alexa Electrodes And Solid Electrolytes For Li-ion Batteries: Local Structures, Li-ion Mobility, And Lithiation Mechanisms
ISSN: 2161-0398

Journal of Physical Chemistry & Biophysics
Open Access

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3rd International Conference on Electrochemistry
July 10-11, 2017 Berlin, Germany

Sylvio Indris
Karlsruhe Institute of Technology, Germany
ScientificTracks Abstracts: J Phys Chem Biophys
DOI: 10.4172/2161-0398-C1-019
Li-ion batteries are used extensively in mobile electronic devices and in electric vehicles due to their high energy and power densities. The performance of these storage systems strongly depends on the materials used inside these batteries as electrodes and electrolytes. In order to improve these batteries, it is important to understand the fundamental diffusion mechanisms and also the fundamental electrochemical reaction mechanisms that occur during charging and discharging of the batteries, i.e., during lithiation and delithiation of the electrodes, and that are responsible for function and degradation of these systems. The changes that occur in the electrode materials during electrochemical cycling are investigated by in situ techniques including diffraction as well as spectroscopic methods. These measurements are performed on olivine materials LiMPO4 (M=Fe, Mn and Co) and high-voltage spinel materials LiM’M’’O4 (M’, M’’=Mn, Co, Ni, Fe) and they reveal the details of the lithiation/delithiation mechanisms and how these are related to the performance of these materials in the batteries. Solid electrolytes might offer an enhanced safety for these systems. Different oxidic, sulfidic, and polymer systems are investigated with respect to Li+ ion mobility by 7Li NMR relaxometry and field-gradient NMR spectroscopy. From this, microscopic diffusion parameters such as the average Li ion jump rate τ-1 and the activation barrier EA for single Li ion jumps can be extracted, but also the macroscopic transport of the Li ions can be observed. The results of these measurements are compared to those obtained by impedance spectroscopy.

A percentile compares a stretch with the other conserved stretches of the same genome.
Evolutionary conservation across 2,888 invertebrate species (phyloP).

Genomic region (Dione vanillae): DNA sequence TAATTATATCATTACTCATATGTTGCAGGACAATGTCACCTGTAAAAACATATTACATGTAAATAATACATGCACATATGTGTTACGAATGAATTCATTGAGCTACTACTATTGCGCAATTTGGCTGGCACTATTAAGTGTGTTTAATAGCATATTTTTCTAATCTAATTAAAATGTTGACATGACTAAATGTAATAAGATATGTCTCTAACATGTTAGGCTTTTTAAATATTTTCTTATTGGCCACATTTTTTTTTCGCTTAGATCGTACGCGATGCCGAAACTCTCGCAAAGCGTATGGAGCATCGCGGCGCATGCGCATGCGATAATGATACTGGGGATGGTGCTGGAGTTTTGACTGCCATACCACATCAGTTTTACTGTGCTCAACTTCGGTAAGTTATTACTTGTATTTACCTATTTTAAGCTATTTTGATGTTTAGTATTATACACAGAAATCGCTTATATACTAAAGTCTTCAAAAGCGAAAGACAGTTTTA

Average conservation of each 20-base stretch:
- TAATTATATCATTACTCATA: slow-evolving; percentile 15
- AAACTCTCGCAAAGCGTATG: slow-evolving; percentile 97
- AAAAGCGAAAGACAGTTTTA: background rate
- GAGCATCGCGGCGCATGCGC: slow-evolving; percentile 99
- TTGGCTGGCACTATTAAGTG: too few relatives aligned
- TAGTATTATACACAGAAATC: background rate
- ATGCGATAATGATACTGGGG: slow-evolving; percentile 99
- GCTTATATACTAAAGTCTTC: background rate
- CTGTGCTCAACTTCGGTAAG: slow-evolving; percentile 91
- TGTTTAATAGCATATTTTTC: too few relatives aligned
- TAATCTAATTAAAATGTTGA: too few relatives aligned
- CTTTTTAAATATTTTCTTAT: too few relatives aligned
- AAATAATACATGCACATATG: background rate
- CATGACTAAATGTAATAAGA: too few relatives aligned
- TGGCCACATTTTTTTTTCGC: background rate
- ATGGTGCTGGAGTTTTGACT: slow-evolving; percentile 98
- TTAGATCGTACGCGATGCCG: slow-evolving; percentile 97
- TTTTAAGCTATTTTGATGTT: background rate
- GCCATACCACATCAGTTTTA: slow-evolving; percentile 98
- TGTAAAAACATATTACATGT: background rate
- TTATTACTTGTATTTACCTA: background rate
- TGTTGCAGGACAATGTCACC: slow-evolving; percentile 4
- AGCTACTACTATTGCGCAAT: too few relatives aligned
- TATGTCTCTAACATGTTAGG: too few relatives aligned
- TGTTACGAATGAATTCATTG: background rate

Sylvio Indris is investigating materials that can be used as electrodes and electrolytes in Li-ion batteries. These materials are prepared by solvothermal/hydrothermal methods, sol-gel techniques, and solid-state reactions. The changes in these materials during operation in these batteries are investigated by diffraction techniques as well as X-ray absorption spectroscopy, solid-state NMR, and Mössbauer spectroscopy. Finally, the results of these investigations are used to optimize the performance of the complete Li-ion battery systems.

Email: [email protected]

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